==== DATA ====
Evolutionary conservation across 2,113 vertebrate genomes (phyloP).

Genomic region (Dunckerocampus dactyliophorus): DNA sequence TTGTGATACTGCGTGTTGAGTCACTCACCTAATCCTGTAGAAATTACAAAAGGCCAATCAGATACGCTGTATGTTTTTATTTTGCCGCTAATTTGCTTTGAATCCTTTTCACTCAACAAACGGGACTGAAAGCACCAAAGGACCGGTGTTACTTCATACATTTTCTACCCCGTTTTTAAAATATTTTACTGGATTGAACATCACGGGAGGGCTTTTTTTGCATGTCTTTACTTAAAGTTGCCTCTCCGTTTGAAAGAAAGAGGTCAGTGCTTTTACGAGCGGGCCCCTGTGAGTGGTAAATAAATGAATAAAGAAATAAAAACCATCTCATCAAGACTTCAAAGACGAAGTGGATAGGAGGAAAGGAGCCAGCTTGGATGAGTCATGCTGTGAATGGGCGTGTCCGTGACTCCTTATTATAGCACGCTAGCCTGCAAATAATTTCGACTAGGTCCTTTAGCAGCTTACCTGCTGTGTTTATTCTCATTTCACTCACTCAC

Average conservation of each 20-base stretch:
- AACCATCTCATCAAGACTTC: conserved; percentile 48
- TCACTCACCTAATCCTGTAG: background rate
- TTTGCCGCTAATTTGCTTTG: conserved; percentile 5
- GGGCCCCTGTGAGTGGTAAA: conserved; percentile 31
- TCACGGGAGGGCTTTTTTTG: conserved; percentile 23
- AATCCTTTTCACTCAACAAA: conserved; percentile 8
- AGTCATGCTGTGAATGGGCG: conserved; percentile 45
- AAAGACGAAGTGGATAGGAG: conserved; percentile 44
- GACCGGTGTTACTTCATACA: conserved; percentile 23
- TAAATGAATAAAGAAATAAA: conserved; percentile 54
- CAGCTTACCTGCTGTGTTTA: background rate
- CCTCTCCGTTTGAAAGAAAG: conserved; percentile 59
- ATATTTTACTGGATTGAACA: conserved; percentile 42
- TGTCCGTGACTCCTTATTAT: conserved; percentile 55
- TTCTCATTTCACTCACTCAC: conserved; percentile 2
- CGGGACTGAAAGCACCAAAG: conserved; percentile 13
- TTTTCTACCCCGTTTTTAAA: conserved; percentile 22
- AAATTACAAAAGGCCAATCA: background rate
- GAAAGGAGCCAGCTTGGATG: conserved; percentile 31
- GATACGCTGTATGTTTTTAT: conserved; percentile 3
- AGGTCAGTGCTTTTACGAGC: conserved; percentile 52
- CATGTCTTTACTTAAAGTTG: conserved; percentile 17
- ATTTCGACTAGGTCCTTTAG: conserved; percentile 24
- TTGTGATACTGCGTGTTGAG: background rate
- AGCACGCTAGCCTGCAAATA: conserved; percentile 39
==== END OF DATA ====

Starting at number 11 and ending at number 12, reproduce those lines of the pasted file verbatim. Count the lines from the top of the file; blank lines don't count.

- AAAGACGAAGTGGATAGGAG: conserved; percentile 44
- GACCGGTGTTACTTCATACA: conserved; percentile 23